Docker install on qnap nas


I am trying to get Emoncms installed on my Qnap Nas.

I could not get the docker compose file to work on the Qnap so I went ahead and created the containers for MySQL and Emoncms manually.

MySQL is installed and works when I connect to it from my PC db client.

I have manually created an Emoncms user with full permissions to create tables and have also created an Emoncms database schema.

I created a container from the Emoncms latest image and can run it up supplying all the environment options for MySQL, redis, mqtt etc.

When I start up the container and hit port 80 it returns an error message saying that the php fails on getaddrinfo for the database.

I am new to docker and I don’t know how php works either so I do not know how to diagnose this connectivity issue.

Can anyone provide any pointers on what configuration I can change to get the two containers to talk to each other?

The mysql-host property of the Emoncms container is set to the DNS name of my Nas and the mysql-port is set to the host port of the Nas that is mapped to the MySQL container port.

Any suggestions would be greatly appreciated.

So I got a bit further with the install.

Using ip addresses rather than DNS names fixed the issue of connectivity, there is a setting within the Qnap docker settings for Nat container but I did not try changing it.

The next issue was with file permissions for the www-data user of the Emoncms container.

Using the terminal of the container I used chown to fix that.

So that got the container up and running with a MySQL backend.

So some more learnings if you are wanting to install on a Qnap NAS.

You must install a redis container, I used the docker one and am having no issues.

I noticed a suggestion at the beginning of this page: emoncms/ at master · emoncms/emoncms · GitHub

Although it only suggests Redis is used, from experience it would appear it is essential for operation. Since turning it on I have found significant improvements not just in bulk uploads but in the html response times as well.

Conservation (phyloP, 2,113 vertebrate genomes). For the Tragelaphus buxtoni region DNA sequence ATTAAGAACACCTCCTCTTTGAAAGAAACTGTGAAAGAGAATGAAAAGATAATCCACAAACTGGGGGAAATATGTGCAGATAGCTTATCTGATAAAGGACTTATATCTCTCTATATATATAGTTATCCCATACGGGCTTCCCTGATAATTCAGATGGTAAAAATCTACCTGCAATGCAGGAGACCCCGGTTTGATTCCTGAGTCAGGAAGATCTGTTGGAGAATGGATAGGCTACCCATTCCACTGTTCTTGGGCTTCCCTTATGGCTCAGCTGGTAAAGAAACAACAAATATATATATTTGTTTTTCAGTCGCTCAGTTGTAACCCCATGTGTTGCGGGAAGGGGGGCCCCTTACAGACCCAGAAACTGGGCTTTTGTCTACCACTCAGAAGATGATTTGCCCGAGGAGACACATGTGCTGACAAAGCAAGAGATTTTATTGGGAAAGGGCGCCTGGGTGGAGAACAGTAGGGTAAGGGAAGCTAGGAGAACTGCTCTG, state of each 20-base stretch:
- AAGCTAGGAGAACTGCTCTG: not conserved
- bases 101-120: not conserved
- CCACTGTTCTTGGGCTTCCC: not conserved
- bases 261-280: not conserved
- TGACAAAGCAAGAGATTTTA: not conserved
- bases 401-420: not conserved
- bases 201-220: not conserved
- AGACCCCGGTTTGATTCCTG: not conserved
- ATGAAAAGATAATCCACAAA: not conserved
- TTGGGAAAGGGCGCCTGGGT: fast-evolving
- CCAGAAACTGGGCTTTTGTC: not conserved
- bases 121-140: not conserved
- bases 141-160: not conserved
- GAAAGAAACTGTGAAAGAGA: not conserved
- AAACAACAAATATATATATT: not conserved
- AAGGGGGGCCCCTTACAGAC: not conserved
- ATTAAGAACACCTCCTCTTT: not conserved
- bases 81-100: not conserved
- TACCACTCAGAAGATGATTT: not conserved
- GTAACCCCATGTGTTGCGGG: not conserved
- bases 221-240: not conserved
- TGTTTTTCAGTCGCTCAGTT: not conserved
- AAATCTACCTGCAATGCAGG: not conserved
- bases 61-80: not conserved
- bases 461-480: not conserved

There are no config options for redis docker image, simply map a host port to 6379 on the container and configure the emoncms docker image to use it and off you go.

Personally, I’ve put everything in a LXC container.
I find it far more easy to manage at the end. You can also manage volumes to store data outside the container.

On hindsight I think an lxc container for Emoncms would be have been more suitable.

The reason for going docker was to make it easier for less experienced people to bring up am Emoncms on a home Nas, ie all point and click with no command line or ssh.

If you do not use phpfina or phptimeseries feeds and store everything in MySQL then it is possible to achieve a point and click approach just using the Qnap UI.

The downside of using docker containers on Qnap, which is the first time I have tried it, is that there is no way to modify an environment variable without creating a new container.

You can’t just stop a container, change a variable and start it up again, you have to totally rebuild the container.

For an Emoncms container with 20+ variables, that is a lot of clicking and typing (or cut and pasting as I ended up doing). Docker containers in Qnap are painful to work with if you are used to the command line.

Now I have hit upon the secret sauce of required components my home Emoncms has been up for about a week and has now received a months worth of history from an Iotawatt.

All I have to do now is get data from a Fronius inverter uploaded as well.

Given how quickly I was up and running with pvoutput which supports both iotawatt and Fronius out of the box, going to the effort required for Emoncms on Qnap would make me recommend pvoutput over onsite hosting for most people just on the convenience alone unless you really want to keep your data off the internet.